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The book on Lewis closed? No

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By JOHN ROMANO, Times Sports Columnist

© St. Petersburg Times
published August 23, 2002


Months have passed, hard feelings have faded, yet closure remains elusive in the wake of the Bucs' coaching search. Unless, that is, you count the door slamming shut in the face of Marvin Lewis.

You remember him, right? Chronologically, he was after Bill Parcells but before Jon Gruden. Metaphysically, he was after the degradation and before the redemption.

Lewis was to be the consolation prize. The well-regarded assistant still available after all of the big names had slipped away. He was the candidate Rich McKay was willing to hire but the Glazers were unwilling to settle for.

We all know how it turned out. Most everyone got what they wanted. Or, at least, what they needed. The Glazers got Gruden with his high-powered offense. The fans got a coach with an A-plus personality. The Raiders got enough money and draft picks to consider a spinoff franchise.

And Marvin Lewis? He got schooled in business ethics. Or lack thereof.

He's landed on his feet, okay. As the new defensive coordinator of the Redskins, he is the highest-paid assistant coach in NFL history. He has a defense, infused with free-agent hires, that might even overshadow Steve Spurrier's offense in Washington.

Yet why do I still feel badly for him?

Maybe it is because he did everything right and still was wronged. Maybe it is because he conducted himself with dignity when those around him did not.

The Glazers had every right to decide against Lewis. Just as they had every right to fire Tony Dungy.

The problem is they were not forthright in either situation. They claimed devotion to Dungy while making goo-goo eyes at Parcells. They allowed McKay to cross the line between an interview and a negotiation even though they had no intention of hiring Lewis.

So now here we are, six months later, with Lewis returning to the scene of the slime. He will arrive quietly, as is his nature, and depart gracefully. Asked about the Glazers, he likely will be diplomatic. Asked about what might have been, he will say he has moved on.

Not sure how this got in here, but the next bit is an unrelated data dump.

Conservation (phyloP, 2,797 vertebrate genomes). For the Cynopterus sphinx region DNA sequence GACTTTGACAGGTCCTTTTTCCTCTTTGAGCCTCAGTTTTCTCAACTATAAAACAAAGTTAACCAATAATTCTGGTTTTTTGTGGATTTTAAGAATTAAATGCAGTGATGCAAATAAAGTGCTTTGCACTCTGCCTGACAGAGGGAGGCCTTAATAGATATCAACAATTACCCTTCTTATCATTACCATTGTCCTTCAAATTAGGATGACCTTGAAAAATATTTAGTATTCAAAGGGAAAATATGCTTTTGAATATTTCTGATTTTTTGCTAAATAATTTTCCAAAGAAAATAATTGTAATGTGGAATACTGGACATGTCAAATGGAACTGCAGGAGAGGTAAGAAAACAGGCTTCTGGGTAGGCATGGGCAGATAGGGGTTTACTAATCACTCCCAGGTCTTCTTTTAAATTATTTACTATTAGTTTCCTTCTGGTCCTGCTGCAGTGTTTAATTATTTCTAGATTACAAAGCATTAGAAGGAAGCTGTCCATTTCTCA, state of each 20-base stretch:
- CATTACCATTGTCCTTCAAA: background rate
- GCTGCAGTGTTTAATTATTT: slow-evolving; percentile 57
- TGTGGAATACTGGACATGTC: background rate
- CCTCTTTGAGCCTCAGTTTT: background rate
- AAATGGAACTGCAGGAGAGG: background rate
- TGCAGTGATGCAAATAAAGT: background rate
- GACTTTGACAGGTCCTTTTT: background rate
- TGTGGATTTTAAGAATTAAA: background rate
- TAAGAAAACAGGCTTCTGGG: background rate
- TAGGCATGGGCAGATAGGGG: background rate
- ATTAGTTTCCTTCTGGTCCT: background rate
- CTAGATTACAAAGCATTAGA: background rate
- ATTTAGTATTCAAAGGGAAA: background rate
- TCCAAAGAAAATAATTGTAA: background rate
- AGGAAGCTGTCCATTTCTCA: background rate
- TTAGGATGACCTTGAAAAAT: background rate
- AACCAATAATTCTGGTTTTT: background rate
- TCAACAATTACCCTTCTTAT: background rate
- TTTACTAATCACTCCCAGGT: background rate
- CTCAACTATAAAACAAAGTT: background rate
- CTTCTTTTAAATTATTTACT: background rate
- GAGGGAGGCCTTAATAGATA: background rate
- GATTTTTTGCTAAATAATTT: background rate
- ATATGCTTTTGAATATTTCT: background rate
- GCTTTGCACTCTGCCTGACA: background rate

But do not think for a minute Lewis was not angered, disappointed and maybe even disillusioned by his affair with the Bucs.

A case easily could be made that Lewis was not the right coach for the Bucs in 2002. His resume had much in common with Dungy's. Maybe too much. Both were longtime NFL assistants who made their names on defense. Both are low-key. Following Dungy with Lewis would have been a difficult sell.

Yet Lewis was led to believe, before a meeting with the Glazers, an offer was coming. He left believing he never seriously had been considered.

You know he created an entire book of schedules and plans for the Bucs? A book he brought with him to the Redskins. He contacted potential assistant coaches and was seeking the counsel of current head coaches in the NFL.

Now all these months later, he resists any temptation of imagining what life might have been like on the other side of the field at Raymond James.

"It's not productive," Lewis said. "It does me no good to worry about things like that. That's just not part of my makeup."

Then he laughs and talks about a chance meeting with Gruden before the Bucs coaching search had intensified and Lewis had become McKay's choice.

"I told Jon in January, after the Raiders had lost their playoff game, that he was going to be the next coach in Tampa. So am I surprised I'm not down there now?

"No, I'd be more surprised if it turned out I was the coach in Tampa."

When it went sour in Tampa Bay, Lewis talked with Ravens coach Brian Billick. His contract was up in Baltimore, and Billick wanted Lewis to return. But he advised him to do whatever was best for his career.

Forty-eight hours later, Lewis accepted an offer from Spurrier. The money was too good to pass -- $850,000 base salary with incentives that could push it to more than $1-million. And it gave him another opportunity to prove himself.

If it were a letdown for Lewis, it was a boon for the Redskins. Lewis is everything Spurrier is not. He is the defensive guru to Spurrier's offensive genius. He is calm where Spurrier is excitable. He is organized, and Spurrier likes to wing it from day to day.

Perhaps this is the perfect pairing for the Redskins. Perhaps the Raiders will parlay the draft choices into a Super Bowl bid. And perhaps Gruden is exactly the right coach for the Bucs today.

Maybe, in the end, this will work out for all concerned.

Maybe Lewis will end up with a job as a head coach, after all.

Maybe then it will feel right.

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